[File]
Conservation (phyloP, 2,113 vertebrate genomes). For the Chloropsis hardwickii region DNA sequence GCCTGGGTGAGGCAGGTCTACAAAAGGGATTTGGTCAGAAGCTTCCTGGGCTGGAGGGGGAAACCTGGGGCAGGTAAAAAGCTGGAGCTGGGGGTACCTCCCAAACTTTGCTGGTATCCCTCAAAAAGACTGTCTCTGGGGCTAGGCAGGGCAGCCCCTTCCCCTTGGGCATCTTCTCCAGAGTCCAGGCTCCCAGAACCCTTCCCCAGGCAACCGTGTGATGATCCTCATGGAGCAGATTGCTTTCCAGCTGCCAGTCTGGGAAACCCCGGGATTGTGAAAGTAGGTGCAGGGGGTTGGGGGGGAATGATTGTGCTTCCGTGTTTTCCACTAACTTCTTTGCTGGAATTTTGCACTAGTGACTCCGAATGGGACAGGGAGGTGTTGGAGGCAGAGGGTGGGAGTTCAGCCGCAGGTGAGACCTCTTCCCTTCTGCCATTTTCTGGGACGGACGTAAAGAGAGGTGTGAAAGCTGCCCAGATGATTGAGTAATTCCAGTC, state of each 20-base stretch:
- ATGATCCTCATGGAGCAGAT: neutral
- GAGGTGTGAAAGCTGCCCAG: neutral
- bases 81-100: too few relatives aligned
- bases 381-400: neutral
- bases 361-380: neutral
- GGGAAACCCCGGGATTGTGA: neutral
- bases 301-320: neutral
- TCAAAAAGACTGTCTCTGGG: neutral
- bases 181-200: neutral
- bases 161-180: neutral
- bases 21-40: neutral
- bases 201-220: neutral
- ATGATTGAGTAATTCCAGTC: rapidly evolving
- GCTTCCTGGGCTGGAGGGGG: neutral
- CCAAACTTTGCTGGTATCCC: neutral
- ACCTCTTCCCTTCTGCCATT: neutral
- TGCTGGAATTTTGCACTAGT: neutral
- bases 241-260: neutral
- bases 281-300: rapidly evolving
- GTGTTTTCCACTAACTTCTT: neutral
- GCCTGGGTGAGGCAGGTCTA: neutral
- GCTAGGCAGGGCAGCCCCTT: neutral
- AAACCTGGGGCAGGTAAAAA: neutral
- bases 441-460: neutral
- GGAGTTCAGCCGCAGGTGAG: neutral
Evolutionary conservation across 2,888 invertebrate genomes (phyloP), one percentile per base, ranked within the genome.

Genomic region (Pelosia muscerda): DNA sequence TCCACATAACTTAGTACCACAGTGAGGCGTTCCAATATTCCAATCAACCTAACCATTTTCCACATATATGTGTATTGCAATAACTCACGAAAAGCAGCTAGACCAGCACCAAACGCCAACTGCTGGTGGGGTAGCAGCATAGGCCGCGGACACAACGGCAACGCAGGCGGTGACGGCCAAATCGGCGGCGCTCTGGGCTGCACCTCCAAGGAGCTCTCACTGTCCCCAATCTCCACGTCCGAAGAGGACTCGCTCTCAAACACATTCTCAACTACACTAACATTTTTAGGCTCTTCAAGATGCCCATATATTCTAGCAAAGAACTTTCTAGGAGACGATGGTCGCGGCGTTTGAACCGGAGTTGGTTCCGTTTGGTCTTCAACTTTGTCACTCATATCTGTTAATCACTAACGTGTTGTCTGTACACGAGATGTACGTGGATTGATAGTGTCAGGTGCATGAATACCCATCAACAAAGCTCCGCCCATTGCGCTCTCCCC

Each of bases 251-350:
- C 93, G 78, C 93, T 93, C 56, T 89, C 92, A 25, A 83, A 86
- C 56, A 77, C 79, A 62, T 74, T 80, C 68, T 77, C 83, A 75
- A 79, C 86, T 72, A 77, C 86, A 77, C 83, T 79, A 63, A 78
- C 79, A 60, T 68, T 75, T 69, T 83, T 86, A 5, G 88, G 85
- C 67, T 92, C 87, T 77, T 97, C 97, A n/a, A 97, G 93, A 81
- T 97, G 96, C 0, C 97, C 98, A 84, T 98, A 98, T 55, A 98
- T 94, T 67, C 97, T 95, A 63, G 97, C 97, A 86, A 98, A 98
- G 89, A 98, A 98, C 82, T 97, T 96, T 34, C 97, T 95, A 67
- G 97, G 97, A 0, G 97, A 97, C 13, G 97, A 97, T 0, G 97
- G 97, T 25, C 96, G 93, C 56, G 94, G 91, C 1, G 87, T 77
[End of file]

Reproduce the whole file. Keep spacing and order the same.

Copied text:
Conservation (phyloP, 2,113 vertebrate genomes). For the Chloropsis hardwickii region DNA sequence GCCTGGGTGAGGCAGGTCTACAAAAGGGATTTGGTCAGAAGCTTCCTGGGCTGGAGGGGGAAACCTGGGGCAGGTAAAAAGCTGGAGCTGGGGGTACCTCCCAAACTTTGCTGGTATCCCTCAAAAAGACTGTCTCTGGGGCTAGGCAGGGCAGCCCCTTCCCCTTGGGCATCTTCTCCAGAGTCCAGGCTCCCAGAACCCTTCCCCAGGCAACCGTGTGATGATCCTCATGGAGCAGATTGCTTTCCAGCTGCCAGTCTGGGAAACCCCGGGATTGTGAAAGTAGGTGCAGGGGGTTGGGGGGGAATGATTGTGCTTCCGTGTTTTCCACTAACTTCTTTGCTGGAATTTTGCACTAGTGACTCCGAATGGGACAGGGAGGTGTTGGAGGCAGAGGGTGGGAGTTCAGCCGCAGGTGAGACCTCTTCCCTTCTGCCATTTTCTGGGACGGACGTAAAGAGAGGTGTGAAAGCTGCCCAGATGATTGAGTAATTCCAGTC, state of each 20-base stretch:
- ATGATCCTCATGGAGCAGAT: neutral
- GAGGTGTGAAAGCTGCCCAG: neutral
- bases 81-100: too few relatives aligned
- bases 381-400: neutral
- bases 361-380: neutral
- GGGAAACCCCGGGATTGTGA: neutral
- bases 301-320: neutral
- TCAAAAAGACTGTCTCTGGG: neutral
- bases 181-200: neutral
- bases 161-180: neutral
- bases 21-40: neutral
- bases 201-220: neutral
- ATGATTGAGTAATTCCAGTC: rapidly evolving
- GCTTCCTGGGCTGGAGGGGG: neutral
- CCAAACTTTGCTGGTATCCC: neutral
- ACCTCTTCCCTTCTGCCATT: neutral
- TGCTGGAATTTTGCACTAGT: neutral
- bases 241-260: neutral
- bases 281-300: rapidly evolving
- GTGTTTTCCACTAACTTCTT: neutral
- GCCTGGGTGAGGCAGGTCTA: neutral
- GCTAGGCAGGGCAGCCCCTT: neutral
- AAACCTGGGGCAGGTAAAAA: neutral
- bases 441-460: neutral
- GGAGTTCAGCCGCAGGTGAG: neutral
Evolutionary conservation across 2,888 invertebrate genomes (phyloP), one percentile per base, ranked within the genome.

Genomic region (Pelosia muscerda): DNA sequence TCCACATAACTTAGTACCACAGTGAGGCGTTCCAATATTCCAATCAACCTAACCATTTTCCACATATATGTGTATTGCAATAACTCACGAAAAGCAGCTAGACCAGCACCAAACGCCAACTGCTGGTGGGGTAGCAGCATAGGCCGCGGACACAACGGCAACGCAGGCGGTGACGGCCAAATCGGCGGCGCTCTGGGCTGCACCTCCAAGGAGCTCTCACTGTCCCCAATCTCCACGTCCGAAGAGGACTCGCTCTCAAACACATTCTCAACTACACTAACATTTTTAGGCTCTTCAAGATGCCCATATATTCTAGCAAAGAACTTTCTAGGAGACGATGGTCGCGGCGTTTGAACCGGAGTTGGTTCCGTTTGGTCTTCAACTTTGTCACTCATATCTGTTAATCACTAACGTGTTGTCTGTACACGAGATGTACGTGGATTGATAGTGTCAGGTGCATGAATACCCATCAACAAAGCTCCGCCCATTGCGCTCTCCCC

Each of bases 251-350:
- C 93, G 78, C 93, T 93, C 56, T 89, C 92, A 25, A 83, A 86
- C 56, A 77, C 79, A 62, T 74, T 80, C 68, T 77, C 83, A 75
- A 79, C 86, T 72, A 77, C 86, A 77, C 83, T 79, A 63, A 78
- C 79, A 60, T 68, T 75, T 69, T 83, T 86, A 5, G 88, G 85
- C 67, T 92, C 87, T 77, T 97, C 97, A n/a, A 97, G 93, A 81
- T 97, G 96, C 0, C 97, C 98, A 84, T 98, A 98, T 55, A 98
- T 94, T 67, C 97, T 95, A 63, G 97, C 97, A 86, A 98, A 98
- G 89, A 98, A 98, C 82, T 97, T 96, T 34, C 97, T 95, A 67
- G 97, G 97, A 0, G 97, A 97, C 13, G 97, A 97, T 0, G 97
- G 97, T 25, C 96, G 93, C 56, G 94, G 91, C 1, G 87, T 77